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Some of rock’s most iconic solos and riffs come from Slash and his signature Les Paul. It’s not his fault Sweet Child of Mine is so overplayed in Guitar Centre, but it is his fault that, outside of the hits, a lot of his composition is pretty standard. At worst his chugging riffs are muddy and uninteresting, in stark contrast to his few flourishes of excellence.

Eric Clapton

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His personal, extremely weird, and off-putting politics aside, Clapton does have some tremendous bits and pieces. He draws a lot of his inspiration and style from the blues, and while he’s a talented soloist, his songwriting comes up short. Filler tracks like The Shape You’re In litter his albums, and there are sadly no better words for them than hacky and cliché.

Yngwie Malmsteen

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This leather-clad Swede is likely the greatest shredder of all time. He flurries through intricate mode mixtures at blistering speed and still makes it sound melodic and structured, which is an astonishing achievement. He’s never formally studied music either, which is no mark against the man, but it does mean that neo-classical is really all he does, no matter the genre he’s tasked with.

Jack White

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While White and his numerous musical projects have released some great pop-rock, as a player he is somewhat looked down upon by his peers. His riffs aren’t anything to sneeze at, clearly, he has a good sense of rhythm in the lower register, but when he starts wailing around the higher end of the neck it can sound… unintentionally dissonant.

Billie Joe Armstrong

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Clearly punk was never about flashy technical skills, the instruments were an extension of the artist and used as an anger management tool. Still, Green Day’s music was often very guitar-driven, and plenty of their tracks at least attempt a guitar solo. A lot of his riffs and melodies have sounded the same since American Idiot.

Carlos Santana

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To be completely fair to the man’s legacy, his 70s, and 80s work was a phenomenal swirl of prog, rock, Latin, and soul. Around the 90s he started losing his edge, and a desire for commercial appeal stripped him of the eccentricity he was admired for. He kept his feel for timing, but his repetitive and dated style hasn’t aged gracefully.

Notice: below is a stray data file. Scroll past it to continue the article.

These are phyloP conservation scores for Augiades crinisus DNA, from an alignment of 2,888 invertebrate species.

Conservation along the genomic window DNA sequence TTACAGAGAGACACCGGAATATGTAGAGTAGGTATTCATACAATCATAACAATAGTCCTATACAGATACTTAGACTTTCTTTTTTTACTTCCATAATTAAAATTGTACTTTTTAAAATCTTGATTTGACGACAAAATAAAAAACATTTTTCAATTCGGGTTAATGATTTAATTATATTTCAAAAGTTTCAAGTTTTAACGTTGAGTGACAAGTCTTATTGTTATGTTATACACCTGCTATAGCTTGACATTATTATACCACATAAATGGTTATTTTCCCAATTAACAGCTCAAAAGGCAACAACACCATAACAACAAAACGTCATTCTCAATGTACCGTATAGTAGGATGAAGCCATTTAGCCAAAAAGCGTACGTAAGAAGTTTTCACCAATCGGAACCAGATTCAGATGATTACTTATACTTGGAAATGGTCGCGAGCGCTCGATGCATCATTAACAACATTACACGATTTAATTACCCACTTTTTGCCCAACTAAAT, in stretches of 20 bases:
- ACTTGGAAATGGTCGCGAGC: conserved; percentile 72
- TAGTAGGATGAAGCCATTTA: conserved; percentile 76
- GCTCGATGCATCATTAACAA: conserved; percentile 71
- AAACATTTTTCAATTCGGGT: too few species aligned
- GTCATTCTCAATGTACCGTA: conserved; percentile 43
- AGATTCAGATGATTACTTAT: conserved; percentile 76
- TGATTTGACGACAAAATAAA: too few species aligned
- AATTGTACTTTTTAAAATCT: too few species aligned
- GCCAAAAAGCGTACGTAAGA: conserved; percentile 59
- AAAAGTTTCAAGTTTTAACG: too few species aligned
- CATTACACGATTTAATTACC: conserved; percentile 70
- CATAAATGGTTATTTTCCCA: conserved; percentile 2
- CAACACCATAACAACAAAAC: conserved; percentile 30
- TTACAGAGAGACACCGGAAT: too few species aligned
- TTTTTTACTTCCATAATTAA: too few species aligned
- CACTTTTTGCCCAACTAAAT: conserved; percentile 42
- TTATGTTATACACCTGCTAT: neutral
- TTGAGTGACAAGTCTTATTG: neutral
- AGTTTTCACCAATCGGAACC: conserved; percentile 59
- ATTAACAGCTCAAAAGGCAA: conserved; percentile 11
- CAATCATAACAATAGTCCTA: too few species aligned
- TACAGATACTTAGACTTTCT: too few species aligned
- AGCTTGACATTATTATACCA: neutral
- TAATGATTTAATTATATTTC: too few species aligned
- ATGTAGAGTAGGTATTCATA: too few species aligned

The Edge

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It’s a shame The Edge has a stage name that intense when his playing has always been pretty void of character. The sound was certainly impressive, he sometimes overindulged in pedals and post-production, but usually, the moment calls for it. His brass-tack playing lacks any sense of grit or grip beyond chugging the songs along.


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Most guitarists and experimental music fans are familiar with Mr. Head and his bucket-related antics. He rarely sits still musically, having made a name for himself in lo-fi, heavy metal, and industrial circles, but that’s what makes him difficult to gauge as a player. He’s versatile and content staying in his niche, the slippery serpent.

Angus Young

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Young is probably the oldest and most established guitarist still working in the industry, and he’s still hammering out the same tired riffs. The charm of AC/DC’s riffs were simple voicings. Nothing was ever too complex, so it sounded good when a beginner cranked up the distortion and let the open strings ring. The “Young” dog needs some new tricks.

Stevie Ray Vaughn


Nobody can call Vaughn a bad guitarist, he’s always been very apparently skilled. The list of accolades and GOAT labels under his belt are a little questionable though… Vaughn didn’t bring anything new at the heights of his ’80s stardom, coasting on well-established blues foundations without giving much back.

Keith Richards

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While Richards is a legendary name in rock and roll, his half-rhythm and half-lead style is weighted in one direction. He has an incredible sense of time and swing, enough so that even arthritis barely slows him down. His leads, however, even in early Stones, were mostly about padding out the already excellent tracks.

Mike McCready

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McCready isn’t often a name that pops up on either the best or worst lists, but as one of Grunge’s leading players, he’s worth examining. Pearl Jam had a much better sense of melody and clarity than a lot of their contemporaries, and while some of their riffs and songwriting are stand-out, all too often the gritty, sludgy playing detracts from their sound.

Herman Li

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Dragonforce are known almost exclusively for their long, frighteningly fast solos. Li gained a reputation as a bit of a poseur when they hit commercial success thanks, to some less-than-stellar live shows that went viral, but he’s certainly not THAT bad! Quantity trumps quality across most of his work, with rare moments of genius buried inside simple (but speedy) scale routines.

Ritchie Blackmore